A small study in monkeys offers a note of caution: Teams from Oxford and the U.S. National Institutes of Health found the vaccine protected against pneumonia but didn't eliminate the coronavirus in the nose.
The United States has secured nearly a third of the first 1 billion doses planned for AstraZeneca's experimental Covid-19 vaccine by pledging up to US$1.2 billion (RM5.22 billion), as world powers scramble for medicines to get their economies back to work.
AstraZeneca scored $1 billion from the USA government to help fund the development and distribution of the vaccine earlier this week.
It said that testing would also include a paediatric trial and that it was engaging with worldwide bodies, including the World Health Organization, for the fair allocation and distribution of the potential vaccine around the world. The first doses could be available in the United States as early as October, according to a statement from HHS.
The firm AstraZeneca has concluded deals for 400 million doses of their AZD1222 vaccine now being developed within Oxford University with plans to release it in September this year.
The company said that it is capable of producing over one billion doses of the AZD1222 vaccine for this year and the next. Scientists have already warned that if ever there was to be a coronavirus vaccine, it wouldn't offer full immunity. The UK government, which is also funding the project, has already secured 100 million doses.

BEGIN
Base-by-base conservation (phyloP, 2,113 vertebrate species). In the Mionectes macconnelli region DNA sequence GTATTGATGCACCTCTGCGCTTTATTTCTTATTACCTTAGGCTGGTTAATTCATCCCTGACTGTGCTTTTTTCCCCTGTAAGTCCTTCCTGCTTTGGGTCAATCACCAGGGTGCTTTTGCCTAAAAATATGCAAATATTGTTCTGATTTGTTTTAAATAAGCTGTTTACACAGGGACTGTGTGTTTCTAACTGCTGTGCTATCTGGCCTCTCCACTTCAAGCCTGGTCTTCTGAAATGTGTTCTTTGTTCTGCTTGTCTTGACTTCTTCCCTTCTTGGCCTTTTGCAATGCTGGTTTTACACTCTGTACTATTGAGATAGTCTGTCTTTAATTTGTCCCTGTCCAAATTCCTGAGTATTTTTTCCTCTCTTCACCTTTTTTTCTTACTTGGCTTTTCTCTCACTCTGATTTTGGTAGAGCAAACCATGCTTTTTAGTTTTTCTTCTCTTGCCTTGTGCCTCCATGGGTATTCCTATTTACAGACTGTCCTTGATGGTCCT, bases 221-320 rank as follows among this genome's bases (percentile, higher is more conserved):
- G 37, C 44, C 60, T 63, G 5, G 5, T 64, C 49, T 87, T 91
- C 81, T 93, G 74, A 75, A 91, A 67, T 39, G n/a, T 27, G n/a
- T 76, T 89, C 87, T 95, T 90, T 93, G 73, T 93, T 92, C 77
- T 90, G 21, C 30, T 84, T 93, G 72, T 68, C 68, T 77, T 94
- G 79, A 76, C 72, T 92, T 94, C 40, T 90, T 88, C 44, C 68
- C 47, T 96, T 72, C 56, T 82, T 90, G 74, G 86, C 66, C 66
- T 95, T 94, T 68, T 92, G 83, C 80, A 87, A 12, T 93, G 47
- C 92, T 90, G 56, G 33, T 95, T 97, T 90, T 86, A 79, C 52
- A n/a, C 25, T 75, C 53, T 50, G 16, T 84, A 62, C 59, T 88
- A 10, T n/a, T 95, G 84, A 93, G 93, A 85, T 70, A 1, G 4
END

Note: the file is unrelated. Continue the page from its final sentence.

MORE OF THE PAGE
The vaccine was originally developed against MERS, the last coronavirus to jump from animals to humans. "We need to be urgently exploring other vaccine candidates".
AstraZeneca said it was in talks with governments and partners around the world - such as the Serum Institute of India - to increase access and production and is speaking to various organisations on fair allocation and distribution.
The company says it has received support of more than 1 billion dollars from the US Biomedical Advanced Research and Development Authority.
Adding: "There is uncertainty about how many cases there will be in the next three months".
There are now no approved treatments or vaccines for Covid-19.
There are so far no approved treatments or vaccines for COVID-19 among those being tested by pharmaceutical giants across the world, and experts predict a safe and effective means of preventing the disease could take 12 to 18 months to develop.
Vaccines developed previously for other types of coronavirus had failed to protect mucous membranes in the nose where the virus typically enters the body, he said.